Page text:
WASHINGTON (AP) – Congress is at odds with police law as Senate Democrats prepare to block a Republican proposal on Wednesday as inadequate, forcing the parties to decide whether to take on the arduous task of negotiate a compromise or run away despite public outcry over the murders of black Americans.
The impasse threatens to turn the nationwide protests over the deaths of George Floyd, Breonna Taylor and others into another moment that will stir the nation, but allow lawmakers to do nothing. Common land is not out of reach. A new Associated Press-NORC Center for Public Affairs Research poll shows that nearly all Americans support some degree of criminal justice.
“This is a profound moment, it is a moral moment,” said Senator Cory Booker, D.N., co-author of the Democrats’ proposal. “It’s up to us to act.”
Yet Congress, as it has so often done when faced with a crisis – over arms control or immigration changes supported by broad segments of the population – will postpone for the time being. Legislators hesitate to worry voters while campaigning for the fall election. And President Donald Trump, faced with his own reelection, is an unequal partner with mixed views on the kinds of changes he would accept from Capitol Hill.
Prior to Wednesday’s vote, Trump tweeted his support for the GOP bill. He said it would be “great for both colored people and police.” Trump tweeted, “Hope to sign it into law as soon as possible!”
Mitch McConnell, majority of the Senate, acknowledged Wednesday’s vote may be falling short. If so, he promised to try again, hoping he could approve vacation before July 4.
“This is not about them or us,” said Senator Tim Scott, the only black Senate republican and author of the GOP law.
He said it is about young people and others, “who are afraid of jogging down the street or getting in their car and driving.” At a GOP lunch on Tuesday, Scott played for colleagues the racist voicemail messages he recently received, according to a Republican declared anonymous to discuss the private meeting.
The GOP’s Justice Act would create a national database of police violent incidents, limit police chokeholds, and establish new training procedures and committees to study race and law enforcement. It is not as drastic as a democratic proposal, which makes many of the changes mandatory and would make the police liable for damage in court cases. According to some legislators, there are similarities on some points, but also major differences.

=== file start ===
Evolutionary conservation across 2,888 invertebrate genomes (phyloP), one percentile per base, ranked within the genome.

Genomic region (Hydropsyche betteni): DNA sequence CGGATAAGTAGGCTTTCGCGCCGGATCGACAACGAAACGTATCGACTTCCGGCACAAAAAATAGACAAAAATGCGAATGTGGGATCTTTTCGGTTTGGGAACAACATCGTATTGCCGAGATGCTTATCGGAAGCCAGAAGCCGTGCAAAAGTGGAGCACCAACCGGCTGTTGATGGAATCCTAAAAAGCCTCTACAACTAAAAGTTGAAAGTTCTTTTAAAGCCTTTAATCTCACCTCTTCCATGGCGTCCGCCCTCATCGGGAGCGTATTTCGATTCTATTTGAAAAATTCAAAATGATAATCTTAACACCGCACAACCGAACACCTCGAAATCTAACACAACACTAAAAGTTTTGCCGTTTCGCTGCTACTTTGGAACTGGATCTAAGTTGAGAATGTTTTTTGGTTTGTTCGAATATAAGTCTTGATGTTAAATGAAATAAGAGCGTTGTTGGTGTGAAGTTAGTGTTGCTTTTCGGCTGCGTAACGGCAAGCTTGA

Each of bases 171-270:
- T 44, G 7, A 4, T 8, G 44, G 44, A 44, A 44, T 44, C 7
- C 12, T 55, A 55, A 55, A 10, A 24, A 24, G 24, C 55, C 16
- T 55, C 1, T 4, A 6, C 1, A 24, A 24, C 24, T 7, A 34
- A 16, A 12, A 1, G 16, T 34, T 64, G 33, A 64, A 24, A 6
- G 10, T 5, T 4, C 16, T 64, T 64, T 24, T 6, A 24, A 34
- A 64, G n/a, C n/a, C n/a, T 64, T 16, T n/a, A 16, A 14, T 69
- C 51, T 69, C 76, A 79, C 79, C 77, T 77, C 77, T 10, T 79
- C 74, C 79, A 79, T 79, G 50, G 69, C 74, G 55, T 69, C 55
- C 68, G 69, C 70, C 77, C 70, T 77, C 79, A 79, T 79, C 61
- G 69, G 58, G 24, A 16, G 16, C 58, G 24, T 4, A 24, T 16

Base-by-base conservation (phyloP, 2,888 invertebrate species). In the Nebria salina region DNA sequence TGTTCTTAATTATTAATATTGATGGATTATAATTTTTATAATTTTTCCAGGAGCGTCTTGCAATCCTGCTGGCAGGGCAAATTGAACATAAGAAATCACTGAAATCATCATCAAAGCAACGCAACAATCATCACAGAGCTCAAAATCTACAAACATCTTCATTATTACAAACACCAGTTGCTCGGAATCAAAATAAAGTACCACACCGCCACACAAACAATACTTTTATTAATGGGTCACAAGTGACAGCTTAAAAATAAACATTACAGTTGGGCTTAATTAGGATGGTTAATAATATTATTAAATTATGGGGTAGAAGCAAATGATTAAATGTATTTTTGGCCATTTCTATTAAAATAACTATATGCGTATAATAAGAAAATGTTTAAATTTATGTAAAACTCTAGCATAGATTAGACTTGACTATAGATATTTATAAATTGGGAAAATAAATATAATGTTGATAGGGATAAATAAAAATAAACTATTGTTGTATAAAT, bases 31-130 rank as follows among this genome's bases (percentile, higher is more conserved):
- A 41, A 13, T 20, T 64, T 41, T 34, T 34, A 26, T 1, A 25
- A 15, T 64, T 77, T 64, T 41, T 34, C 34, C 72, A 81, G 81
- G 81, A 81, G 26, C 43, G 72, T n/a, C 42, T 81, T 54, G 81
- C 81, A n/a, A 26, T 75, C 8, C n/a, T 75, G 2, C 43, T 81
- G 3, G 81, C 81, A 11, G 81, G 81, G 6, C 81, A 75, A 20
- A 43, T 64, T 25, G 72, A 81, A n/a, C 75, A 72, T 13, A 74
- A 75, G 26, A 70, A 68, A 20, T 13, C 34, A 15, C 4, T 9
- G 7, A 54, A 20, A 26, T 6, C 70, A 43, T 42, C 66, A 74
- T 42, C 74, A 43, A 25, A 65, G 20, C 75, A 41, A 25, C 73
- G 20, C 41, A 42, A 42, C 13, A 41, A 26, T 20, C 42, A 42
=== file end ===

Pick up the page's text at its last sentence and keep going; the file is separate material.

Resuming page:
The Democrats draw up a high-profile and broad support for their bill. Hundreds of celebrities, actors, musicians, and industry leaders, including Rihanna, RZA, Elon Musk, and mayors from cities across the country, signed up for a support letter obtained by The Associated Press and released Wednesday.
Civil Rights leaders and the Congressional Black Caucus pushed for a no vote on the Bill.
Senate Democratic Leader Chuck Schumer and the top Democrats indicated they would be against the Republican bill that it “cannot be saved” as they demand negotiations for a new two-pronged package with more radical changes to law enforcement tactics and liability in accordance with their own democratic bill.
As talks may continue, Democrats are trying to force Republicans at the negotiating table to strengthen the Democrats’ hand. Parliament will approve the Democrats bill later this week. The two bills, the House and Senate versions, should ultimately be the same to become law.
Neither law goes as far as some activists want with calls to expose the police and transfer funds to other community services.
House speaker Nancy Pelosi has indicated that she would like to speak to the Senate, a signal that the door is not closed to compromise.
But in an interview with CBS News Radio Tuesday, Pelosi said Republicans should step up with a better bill. “They were trying to get away with murder, actually – the murder of George Floyd.”
The comment drew sharp rebuke and calls on Republicans to apologize.
“We are ready to make a law, not just to make a point,” said McConnell when he opened the Senate on Tuesday. He said Americans “deserve better than partisan stalemate.”
The political risks of passivity are high, as the public wants to see changes in the police after nearly a month of constant demonstrations across the country, in cities and towns alike, necessitating a global bill on law enforcement and racial injustice.
Associated Press writers Laurie Kellman and Andrew Taylor contributed to this report.
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